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When all else fails, start a war says editorialist "Covert" activities examined See page 2 Romesburg explains expansion Justin Broderick Staff Writer UVCC is a unique institution in the state and the nation, which must be preserved in any four-year manifestation of the school, President Kerry Romesburg said in a public forum Tuesday. "In every case in the nation where a community college becomes a four year, in 100 percent, the community college aspect becomes smaller and smaller, and slowly becomes a traditional four year school. We can not do that," he told the group of students in the ballroom. "Whafs going to make this school different is that we're going to preserve at all costs the community college." To this end, Romesburg outlined the special classifications of bachelor's degrees the four-year school will offer: bachelors of liberal arts, technology, business and education. These degrees will be less specialized than those of universities or even other four year colleges, he said, but stressed that this was in keeping with the school's unique position. Maintaining the community nature of the school is not the only limiting factor in UVCC's expansion. Battles for funding will continue. Where the money will come from is the major question facing the legislature, the board of regents, and the state's other colleges.One source is a given. "If you don't know it already, your tuition is going to go up," Romesburg said, even though he admitted UVCCs tuition is among the highest of comparable schools in the West. Romesburg stressed the cost effectiveness of his "two-plus-two" formula, in which the school's first Council rejects advice wants raises Thomas Epting Editor in Chief Responding to requests from UVCC's student council, student government advisers suggested that council officers should receive no stipends for their service. Several officers rejected the advisers' suggestions and are negotiating the stipend amounts they will receive for spring semester. In a Jan. 16 executive session closed to the public and press council members asked Tom Hover, director of student programs and Ann Richardson, coordinator of student center activities, to suggest "due compensation" for student officers. The request follows several weeks of Jaz Kaner performs for full house Preview of upcoming acts See page 5 0"B imes volume i!ivk..i..Vsss Thomas Eptlng Th Coffey Timet UVCC President Kerry Romesburg addresses some of the issues facing the school in a public forum Tuesday. Although proceeding full-speed with a four year proposal to be submitted to the Board of Regents in September, Romesburg admitted that many questions still need to be resolved, including facilities, faculty, sports programs, and above all, funding the expanded institution. two years would be of the open-door, community college format, after which the student could be admitted to the second two years to finish the bachelor's degree. "Why will this be less expensive to the state? Because the first two years can be funded like a community college," he explained. This would be mostly due to the lower costs of faculty, who are allowed higher class loads in two-year colleges. Such questions as the library, council in-fighting over the con-rti nationality and amounts of the stipend raises four members of the council gave themselves last semester. "Experience has shown us that monetary stipends provided to student officers are more of a dis-satisfier than a motivator," said Hover, reading from his report. "It becomes clear that any amount of monetary award, whether or not that be a wage, salary, or stipend, never satisfies the need or greed for more." Hover argued that officers are servants of the student body. "Each year student officers have requested and received more monetaryreward. However,prior to the days of stipends, student '" . ...... - " . "i"." '- " 1 . V'"' 20 issue 26 29 January 1992 utah valley community college ; i adjunct faculty, facilities and sporting programs will all have to be addressed in the upcoming plan, due in September of 1992. Sports, he added, could be played on the same level as before, even with the school going four-year. Romesburg is confident that the college can be expanded without severely damaging the state'sother schools. The money is there, he believes, citing the state's budget surplus as a possible source, although acknowledging that it will officers spent just as many hours and were just as productive in service to the student body as they are today," said Hover. "Therefore, the advisors recommend dropping the stipend, but do endorse the tuition waiver program including paying for official college travel expense." Student officers currently receive full tuition waivers and free college-related travel. After Hover presented the advisers' recommendations, the council moved to the discussion of a bill sponsored by Madden, Chris Brere ton and Cortney Gibbs. Their bill called for an elimination of stipends but allows $400 per semester in a sponsored account "for the purpose of paying be a fight. Oppositon to theplan, especially by students of the other state schools, is something Romesburg can understand. He said that he believes their concerns will be answered, just as the board of regents' were. "It was a big decision for the Board of R-egents. They had no basis to say no, they had no basis to say yes. They said prepare a model, and then we'll go to the legislature. That's where we are now,"he said. the fees and book expenses in addition to the full tuition wavier," the bill states. Most council members thanked Hover and Richardson, but claimed the need for compensation above the tuition wavier. Following lengthy debate, a vote was called and the bill failed. Brereton, Reese Healey and Tonya Harris voted for the bill to limit stipends. Brian Kelly, Amy Kelly, Ethan Clark and Stan Freeman voted against the bill. David Nielsen abstained. Though he spoke against the bill, studentbody President Kenneth C. Patey doesn't vote unless a tie must be broken. He said the ' stipend raise was justified and in line with state averages. Men and women boih win ctf SLCC in hoops action 1 7 point lead cut to 3; narrow victory See page 7 Abortion bill anniversary prompts protest Lara Gifford StateCommunity Editor Over 3,000 activists gathered Sat., Jan. 25 in the capital building rotunda in Salt Lake to mark the first anniversary of Norm Bangeter's signature on a controversial anti-abortion bill which they call "deadly." The McAllister Actwould limit abortions to instances of rape, incest, or when the mother or fetus's live is in danger. Pro-life supporters argue that the act would be a perpetuation of violation to rape and incest victims, who would be required to report incidents within a certain amount of time. Women, men and children joined in songs and chants to kick off the rally. Speakers including a minister, a legislator, U of U law professor Deborah Threhe, and BYU English Professor Eloise Bell delivered messages on various pro-choice views. "The issue is not whether abortion is right or wrong, the' issue is who should decide." said Threhe in her opening remarks. She later noted that "if the government is allowed todecidewhen women should have a child it will lead togovernmentdecidingwhen a women should not have a child." A Utah legislator spoke on parenting by choice saying pregnancy should come from intellectual intent rather than biological result. He also said that he feels the fetus is alive from when the two chromosomes join, but that was not the issue being discussed. "I represent Mormons who are , anti-abortion but pro-choice," said See RALLY, page 4 Eating disorders effect one in five women Jackie Horsley Staff Writer UVCC will host a lecture dealing with the topic of eating disorders as a highlight of National Eating Disorders Awareness Week on Feb. 5, at noon in the ballroom. The lecture features Harold Frost and Michael Berrett, physicians from Utah Valley Regional Medical Center, and some of the clients they treat. They will discussing therecognition, treatment, and prevention of the two most common eating disorders, anorexia and bulimia estimated to ef fee t one out of every five women. For more information call 222-8000, ext. 8340.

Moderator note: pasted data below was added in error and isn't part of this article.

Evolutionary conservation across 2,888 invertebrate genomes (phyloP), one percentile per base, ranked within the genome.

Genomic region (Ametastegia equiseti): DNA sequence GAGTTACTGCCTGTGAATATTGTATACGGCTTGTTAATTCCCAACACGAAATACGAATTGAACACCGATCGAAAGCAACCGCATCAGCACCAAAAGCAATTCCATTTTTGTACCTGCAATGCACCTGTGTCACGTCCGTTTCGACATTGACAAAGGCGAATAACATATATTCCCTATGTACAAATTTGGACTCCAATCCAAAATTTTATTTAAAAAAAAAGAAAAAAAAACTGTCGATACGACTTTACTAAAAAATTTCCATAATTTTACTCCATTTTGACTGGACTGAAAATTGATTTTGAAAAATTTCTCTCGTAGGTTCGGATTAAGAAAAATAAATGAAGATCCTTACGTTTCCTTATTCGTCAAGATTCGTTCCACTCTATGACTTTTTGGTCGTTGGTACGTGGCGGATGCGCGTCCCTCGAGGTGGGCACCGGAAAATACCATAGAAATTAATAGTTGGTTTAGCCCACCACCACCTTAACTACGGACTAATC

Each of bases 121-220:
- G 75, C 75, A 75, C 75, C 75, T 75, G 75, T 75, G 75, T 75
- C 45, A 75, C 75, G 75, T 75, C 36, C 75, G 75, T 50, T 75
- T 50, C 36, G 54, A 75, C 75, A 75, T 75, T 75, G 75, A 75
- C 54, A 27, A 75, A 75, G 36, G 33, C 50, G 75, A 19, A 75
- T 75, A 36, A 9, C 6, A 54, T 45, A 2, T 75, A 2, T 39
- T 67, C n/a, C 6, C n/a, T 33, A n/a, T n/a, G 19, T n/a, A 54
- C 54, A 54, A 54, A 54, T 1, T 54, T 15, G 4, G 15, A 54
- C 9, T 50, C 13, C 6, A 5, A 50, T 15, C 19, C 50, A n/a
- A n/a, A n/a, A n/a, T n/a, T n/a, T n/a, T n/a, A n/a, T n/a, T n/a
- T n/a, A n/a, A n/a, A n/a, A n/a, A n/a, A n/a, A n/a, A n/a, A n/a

|Title||UVCC College Times, 1992-01-29|
|Description||The UVCC College Times was the name of the student newspaper for Utah Valley Community College from September 28, 1987 to June 23, 1993.|
|Publisher||Utah Valley University|
|Subject headings||Utah Valley Community College--History; College student newspapers and periodicals;|
|Source||College Times, 1992-01-29|
|Rights||Copyright 2013 Utah Valley University|